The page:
Chet Gecko in The Charmeleon Wore Chartreuse makes a passing mention of being able to detach his tail. Later, when he gets tied up and hung upside down from the diving board by a school bully, guess how he frees himself?
In Firebird (Lackey), Ilya's habit of speaking with Exact Words to Mother Galina pays off with the Katschei, as does his ruse as the fool, and his learning to stay awake in the face of the Firebird's music.
In No Woman Born, the deceased actress Deirdre is resurrected into a robot body, which thrills her with all it can do. She intends to return to the stage, noting that now she can sing at any range for long as she likes, since her artificial body can't get tired. It also lets her scream loud enough to break windows and put others in pain.
In Joyland by Stephen King, references are made throughout the story of Annie's proficiency with a gun - her teenage years as a shooting champion (good enough to be considered for the Olympics), her ability to clean up at the fairground shooting range despite years of little or no practice, and how her otherwise troubled relationship with her father hinged on her marksmanship talents during their hunting trips together. This, and the fact that she still keeps a gun in her safe despite renouncing recreational use of them, later comes in handy when Dev ends up Alone with the Psycho.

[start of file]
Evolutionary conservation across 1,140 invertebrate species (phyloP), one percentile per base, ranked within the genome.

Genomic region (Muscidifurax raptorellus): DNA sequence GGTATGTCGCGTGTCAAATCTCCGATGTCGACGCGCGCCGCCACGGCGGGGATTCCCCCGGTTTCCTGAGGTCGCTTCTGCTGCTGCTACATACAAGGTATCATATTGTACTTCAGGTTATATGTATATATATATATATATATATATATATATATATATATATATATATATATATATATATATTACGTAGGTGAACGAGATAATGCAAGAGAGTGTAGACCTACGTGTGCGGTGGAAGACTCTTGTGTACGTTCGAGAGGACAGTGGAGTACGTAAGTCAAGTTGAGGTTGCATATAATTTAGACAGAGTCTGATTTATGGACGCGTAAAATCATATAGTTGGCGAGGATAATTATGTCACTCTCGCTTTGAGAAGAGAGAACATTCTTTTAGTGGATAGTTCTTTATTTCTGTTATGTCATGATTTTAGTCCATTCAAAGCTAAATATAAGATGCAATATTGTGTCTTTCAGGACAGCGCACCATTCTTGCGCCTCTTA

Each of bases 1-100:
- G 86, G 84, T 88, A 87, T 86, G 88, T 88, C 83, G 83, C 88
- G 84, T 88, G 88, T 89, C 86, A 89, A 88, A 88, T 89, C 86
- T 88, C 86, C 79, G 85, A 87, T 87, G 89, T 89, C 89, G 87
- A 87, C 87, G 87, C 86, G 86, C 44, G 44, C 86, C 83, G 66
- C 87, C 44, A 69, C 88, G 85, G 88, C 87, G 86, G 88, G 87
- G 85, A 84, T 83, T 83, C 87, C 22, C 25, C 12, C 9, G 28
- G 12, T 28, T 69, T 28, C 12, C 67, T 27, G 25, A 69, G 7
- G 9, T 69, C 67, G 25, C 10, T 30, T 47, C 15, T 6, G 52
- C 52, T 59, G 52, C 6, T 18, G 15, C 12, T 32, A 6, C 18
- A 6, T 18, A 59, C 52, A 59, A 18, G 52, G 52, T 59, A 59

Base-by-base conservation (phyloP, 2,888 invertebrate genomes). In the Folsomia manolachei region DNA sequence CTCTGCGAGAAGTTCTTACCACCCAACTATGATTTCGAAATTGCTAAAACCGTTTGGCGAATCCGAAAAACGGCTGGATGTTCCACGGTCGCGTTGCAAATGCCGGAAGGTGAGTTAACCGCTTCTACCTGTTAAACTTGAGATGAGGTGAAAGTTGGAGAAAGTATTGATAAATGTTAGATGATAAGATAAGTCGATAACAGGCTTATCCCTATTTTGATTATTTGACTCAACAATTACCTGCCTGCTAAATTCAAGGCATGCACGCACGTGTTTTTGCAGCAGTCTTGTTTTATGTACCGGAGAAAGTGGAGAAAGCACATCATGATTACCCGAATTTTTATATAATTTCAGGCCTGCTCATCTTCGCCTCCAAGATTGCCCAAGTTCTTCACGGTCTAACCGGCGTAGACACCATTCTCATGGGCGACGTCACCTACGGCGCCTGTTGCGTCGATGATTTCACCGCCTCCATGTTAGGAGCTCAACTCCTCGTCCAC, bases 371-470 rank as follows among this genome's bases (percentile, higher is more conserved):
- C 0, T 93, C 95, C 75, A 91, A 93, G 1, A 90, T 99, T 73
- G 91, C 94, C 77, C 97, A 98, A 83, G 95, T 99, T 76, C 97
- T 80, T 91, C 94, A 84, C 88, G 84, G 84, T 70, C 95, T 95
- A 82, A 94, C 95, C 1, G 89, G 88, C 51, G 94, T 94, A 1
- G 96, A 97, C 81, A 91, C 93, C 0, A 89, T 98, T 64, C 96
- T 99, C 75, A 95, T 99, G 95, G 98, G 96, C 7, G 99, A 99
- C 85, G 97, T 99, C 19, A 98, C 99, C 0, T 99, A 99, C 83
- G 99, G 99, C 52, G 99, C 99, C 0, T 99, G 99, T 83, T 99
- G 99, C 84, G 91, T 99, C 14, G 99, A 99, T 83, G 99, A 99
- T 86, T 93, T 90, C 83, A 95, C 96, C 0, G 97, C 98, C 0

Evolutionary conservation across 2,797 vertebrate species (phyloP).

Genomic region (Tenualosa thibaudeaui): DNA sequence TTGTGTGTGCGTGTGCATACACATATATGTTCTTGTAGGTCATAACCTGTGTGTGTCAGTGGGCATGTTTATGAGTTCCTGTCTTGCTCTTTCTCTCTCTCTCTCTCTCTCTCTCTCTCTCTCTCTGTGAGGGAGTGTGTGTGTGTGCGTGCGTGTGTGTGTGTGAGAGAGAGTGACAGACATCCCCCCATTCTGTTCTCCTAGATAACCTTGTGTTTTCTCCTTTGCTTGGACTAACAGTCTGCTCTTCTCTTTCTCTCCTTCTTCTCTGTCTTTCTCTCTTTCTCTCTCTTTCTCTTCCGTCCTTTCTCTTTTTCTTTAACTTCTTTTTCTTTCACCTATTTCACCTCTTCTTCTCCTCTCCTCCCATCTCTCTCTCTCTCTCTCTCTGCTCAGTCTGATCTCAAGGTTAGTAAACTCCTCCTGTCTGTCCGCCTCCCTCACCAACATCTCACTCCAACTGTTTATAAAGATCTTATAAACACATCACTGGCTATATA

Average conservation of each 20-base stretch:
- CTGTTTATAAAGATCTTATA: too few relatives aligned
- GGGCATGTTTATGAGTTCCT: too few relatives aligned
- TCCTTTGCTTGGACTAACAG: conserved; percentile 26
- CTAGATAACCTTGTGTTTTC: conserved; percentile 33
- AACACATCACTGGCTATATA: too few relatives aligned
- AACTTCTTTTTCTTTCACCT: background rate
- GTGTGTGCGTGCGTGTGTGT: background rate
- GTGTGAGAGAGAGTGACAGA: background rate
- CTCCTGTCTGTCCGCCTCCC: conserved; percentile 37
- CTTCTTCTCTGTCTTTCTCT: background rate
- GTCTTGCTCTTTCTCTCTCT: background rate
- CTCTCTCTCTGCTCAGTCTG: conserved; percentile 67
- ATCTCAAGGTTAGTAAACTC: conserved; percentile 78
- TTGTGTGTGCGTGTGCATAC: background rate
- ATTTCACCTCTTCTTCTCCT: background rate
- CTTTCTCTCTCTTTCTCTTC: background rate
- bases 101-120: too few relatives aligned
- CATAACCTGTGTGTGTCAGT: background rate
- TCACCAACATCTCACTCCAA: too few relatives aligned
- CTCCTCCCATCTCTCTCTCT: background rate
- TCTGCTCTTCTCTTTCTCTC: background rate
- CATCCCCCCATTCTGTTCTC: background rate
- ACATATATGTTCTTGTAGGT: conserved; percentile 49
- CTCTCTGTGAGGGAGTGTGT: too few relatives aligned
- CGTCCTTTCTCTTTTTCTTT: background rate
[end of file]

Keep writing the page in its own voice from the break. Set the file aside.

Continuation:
In The Hunger Games sequel, Catching Fire, it is mentioned that Katniss's likes to visit the lake in the woods where her father taught her to swim. Later on this saves her when she is one of the first tributes to reach the cornocopia in the 75th hunger games, because it is surrounded by ocean and she is a strong swimmer.
Also used on a grander scale in the first book and onward; her iconic bow and arrow saves her many times. She learned how to use it to hunt food for her family a long time before she ever had to volunteer.